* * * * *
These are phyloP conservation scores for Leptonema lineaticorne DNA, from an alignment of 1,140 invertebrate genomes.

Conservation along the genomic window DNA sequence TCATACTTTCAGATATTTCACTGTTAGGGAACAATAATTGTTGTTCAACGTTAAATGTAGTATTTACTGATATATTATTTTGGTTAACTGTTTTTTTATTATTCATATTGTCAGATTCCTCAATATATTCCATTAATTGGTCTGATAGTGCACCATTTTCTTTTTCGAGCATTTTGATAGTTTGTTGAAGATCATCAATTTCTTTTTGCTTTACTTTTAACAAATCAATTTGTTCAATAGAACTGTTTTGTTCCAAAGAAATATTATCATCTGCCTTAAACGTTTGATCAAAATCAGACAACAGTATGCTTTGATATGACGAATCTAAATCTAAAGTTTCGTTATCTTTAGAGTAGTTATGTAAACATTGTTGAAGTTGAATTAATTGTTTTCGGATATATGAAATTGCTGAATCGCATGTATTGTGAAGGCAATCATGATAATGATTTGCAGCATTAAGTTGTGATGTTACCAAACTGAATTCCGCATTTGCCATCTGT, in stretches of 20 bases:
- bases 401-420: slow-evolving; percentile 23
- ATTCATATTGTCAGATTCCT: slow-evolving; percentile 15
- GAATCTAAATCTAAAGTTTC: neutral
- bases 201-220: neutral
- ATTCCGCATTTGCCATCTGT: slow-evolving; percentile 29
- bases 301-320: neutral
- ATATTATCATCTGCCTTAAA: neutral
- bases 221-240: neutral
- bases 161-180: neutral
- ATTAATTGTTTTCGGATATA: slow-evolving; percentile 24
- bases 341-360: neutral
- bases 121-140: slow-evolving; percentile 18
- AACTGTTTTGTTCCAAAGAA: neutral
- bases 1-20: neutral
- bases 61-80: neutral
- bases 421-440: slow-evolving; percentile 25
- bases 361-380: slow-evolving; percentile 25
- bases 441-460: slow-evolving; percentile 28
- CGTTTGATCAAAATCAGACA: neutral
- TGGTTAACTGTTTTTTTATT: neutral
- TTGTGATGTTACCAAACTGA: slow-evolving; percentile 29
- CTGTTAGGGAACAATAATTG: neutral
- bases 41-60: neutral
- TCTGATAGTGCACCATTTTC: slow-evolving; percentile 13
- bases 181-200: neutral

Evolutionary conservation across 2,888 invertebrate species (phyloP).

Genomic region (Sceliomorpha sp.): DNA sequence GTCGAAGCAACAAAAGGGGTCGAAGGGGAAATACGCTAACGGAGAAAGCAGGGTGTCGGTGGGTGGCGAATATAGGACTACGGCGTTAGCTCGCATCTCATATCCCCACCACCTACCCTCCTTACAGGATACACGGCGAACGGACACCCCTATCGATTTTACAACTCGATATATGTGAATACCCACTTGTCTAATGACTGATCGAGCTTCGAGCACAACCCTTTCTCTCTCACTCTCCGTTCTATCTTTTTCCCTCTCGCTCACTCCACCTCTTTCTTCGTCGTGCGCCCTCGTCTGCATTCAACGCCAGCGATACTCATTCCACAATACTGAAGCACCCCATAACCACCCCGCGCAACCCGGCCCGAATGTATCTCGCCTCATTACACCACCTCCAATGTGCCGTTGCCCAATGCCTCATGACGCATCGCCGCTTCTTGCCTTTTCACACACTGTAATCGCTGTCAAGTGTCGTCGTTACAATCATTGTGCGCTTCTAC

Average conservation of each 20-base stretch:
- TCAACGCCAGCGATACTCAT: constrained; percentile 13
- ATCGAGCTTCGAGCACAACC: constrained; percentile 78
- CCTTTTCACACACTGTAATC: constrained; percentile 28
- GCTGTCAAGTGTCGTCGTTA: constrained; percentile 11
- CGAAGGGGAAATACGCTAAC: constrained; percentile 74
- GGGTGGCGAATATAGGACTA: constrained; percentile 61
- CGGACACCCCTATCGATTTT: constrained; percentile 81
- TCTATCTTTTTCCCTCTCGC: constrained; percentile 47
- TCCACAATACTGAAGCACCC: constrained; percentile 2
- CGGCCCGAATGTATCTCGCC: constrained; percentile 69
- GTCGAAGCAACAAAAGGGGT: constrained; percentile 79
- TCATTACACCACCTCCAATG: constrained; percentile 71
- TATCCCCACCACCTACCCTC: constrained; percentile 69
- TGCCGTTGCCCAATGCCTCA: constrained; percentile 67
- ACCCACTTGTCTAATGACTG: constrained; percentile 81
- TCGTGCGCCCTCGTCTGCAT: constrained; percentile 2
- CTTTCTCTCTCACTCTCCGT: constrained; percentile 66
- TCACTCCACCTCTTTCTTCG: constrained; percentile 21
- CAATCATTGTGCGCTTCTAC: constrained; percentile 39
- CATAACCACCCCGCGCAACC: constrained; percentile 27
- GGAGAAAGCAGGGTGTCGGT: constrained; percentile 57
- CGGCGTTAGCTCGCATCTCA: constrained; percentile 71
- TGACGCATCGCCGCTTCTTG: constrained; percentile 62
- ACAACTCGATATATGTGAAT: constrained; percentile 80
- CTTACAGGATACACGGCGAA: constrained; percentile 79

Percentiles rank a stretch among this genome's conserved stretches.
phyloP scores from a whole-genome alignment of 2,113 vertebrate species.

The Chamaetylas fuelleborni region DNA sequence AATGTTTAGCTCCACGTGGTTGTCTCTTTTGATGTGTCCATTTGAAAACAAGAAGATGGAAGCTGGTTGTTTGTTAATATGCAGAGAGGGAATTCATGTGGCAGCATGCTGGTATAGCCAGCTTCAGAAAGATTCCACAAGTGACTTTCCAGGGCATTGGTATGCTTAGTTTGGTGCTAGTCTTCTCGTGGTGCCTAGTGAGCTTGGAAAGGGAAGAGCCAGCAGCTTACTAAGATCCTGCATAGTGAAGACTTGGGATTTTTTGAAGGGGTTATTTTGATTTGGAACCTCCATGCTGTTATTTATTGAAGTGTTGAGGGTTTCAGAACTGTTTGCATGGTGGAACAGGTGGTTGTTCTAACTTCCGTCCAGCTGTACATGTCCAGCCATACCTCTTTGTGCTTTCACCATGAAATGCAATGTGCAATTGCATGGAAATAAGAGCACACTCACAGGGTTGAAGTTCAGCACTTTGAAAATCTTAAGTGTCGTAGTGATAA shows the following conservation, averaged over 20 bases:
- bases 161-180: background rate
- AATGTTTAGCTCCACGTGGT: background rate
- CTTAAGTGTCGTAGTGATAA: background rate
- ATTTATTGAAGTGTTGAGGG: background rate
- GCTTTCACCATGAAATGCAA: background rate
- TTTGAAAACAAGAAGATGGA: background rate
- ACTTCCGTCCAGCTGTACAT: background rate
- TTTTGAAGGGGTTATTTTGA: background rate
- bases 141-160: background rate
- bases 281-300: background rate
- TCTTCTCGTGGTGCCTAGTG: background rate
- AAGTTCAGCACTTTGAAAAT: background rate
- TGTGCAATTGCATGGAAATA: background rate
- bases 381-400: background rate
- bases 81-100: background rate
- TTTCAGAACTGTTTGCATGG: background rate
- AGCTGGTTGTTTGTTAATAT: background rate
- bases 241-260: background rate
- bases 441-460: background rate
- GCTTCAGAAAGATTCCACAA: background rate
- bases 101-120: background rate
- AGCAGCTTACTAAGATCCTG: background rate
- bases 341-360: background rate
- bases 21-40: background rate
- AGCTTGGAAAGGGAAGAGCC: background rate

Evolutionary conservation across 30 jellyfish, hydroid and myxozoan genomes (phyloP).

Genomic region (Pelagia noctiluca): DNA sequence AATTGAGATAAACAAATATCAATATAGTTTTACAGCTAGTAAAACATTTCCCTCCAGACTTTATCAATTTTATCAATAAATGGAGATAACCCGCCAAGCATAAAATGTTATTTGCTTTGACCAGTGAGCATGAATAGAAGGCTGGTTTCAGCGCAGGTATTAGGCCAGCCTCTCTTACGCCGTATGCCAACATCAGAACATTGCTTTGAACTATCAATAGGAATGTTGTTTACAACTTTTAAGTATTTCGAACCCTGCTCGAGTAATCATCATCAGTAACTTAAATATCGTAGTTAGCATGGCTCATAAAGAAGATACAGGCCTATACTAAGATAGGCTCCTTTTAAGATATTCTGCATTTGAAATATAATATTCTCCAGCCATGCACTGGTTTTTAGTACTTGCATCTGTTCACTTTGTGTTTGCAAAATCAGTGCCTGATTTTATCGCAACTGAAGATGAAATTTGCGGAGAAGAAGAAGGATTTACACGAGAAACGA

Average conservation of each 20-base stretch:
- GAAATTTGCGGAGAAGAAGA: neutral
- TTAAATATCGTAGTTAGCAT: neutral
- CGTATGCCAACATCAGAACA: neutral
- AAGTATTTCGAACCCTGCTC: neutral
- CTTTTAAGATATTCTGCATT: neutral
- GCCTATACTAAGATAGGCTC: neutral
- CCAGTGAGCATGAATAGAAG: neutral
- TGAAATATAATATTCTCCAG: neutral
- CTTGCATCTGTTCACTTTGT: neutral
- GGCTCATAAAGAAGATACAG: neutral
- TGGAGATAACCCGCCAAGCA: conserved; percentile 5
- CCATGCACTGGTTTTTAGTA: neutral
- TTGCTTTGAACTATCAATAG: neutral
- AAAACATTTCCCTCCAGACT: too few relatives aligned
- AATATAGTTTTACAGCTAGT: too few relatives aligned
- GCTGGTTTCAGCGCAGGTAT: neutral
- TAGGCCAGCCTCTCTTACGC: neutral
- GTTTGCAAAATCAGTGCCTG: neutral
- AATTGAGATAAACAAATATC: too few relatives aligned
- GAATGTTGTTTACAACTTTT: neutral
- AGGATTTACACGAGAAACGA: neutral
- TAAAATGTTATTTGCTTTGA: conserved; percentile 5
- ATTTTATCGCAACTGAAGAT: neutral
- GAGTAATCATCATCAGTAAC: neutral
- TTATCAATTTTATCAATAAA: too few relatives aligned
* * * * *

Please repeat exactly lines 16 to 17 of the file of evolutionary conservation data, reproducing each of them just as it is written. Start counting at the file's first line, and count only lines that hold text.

- bases 1-20: neutral
- bases 61-80: neutral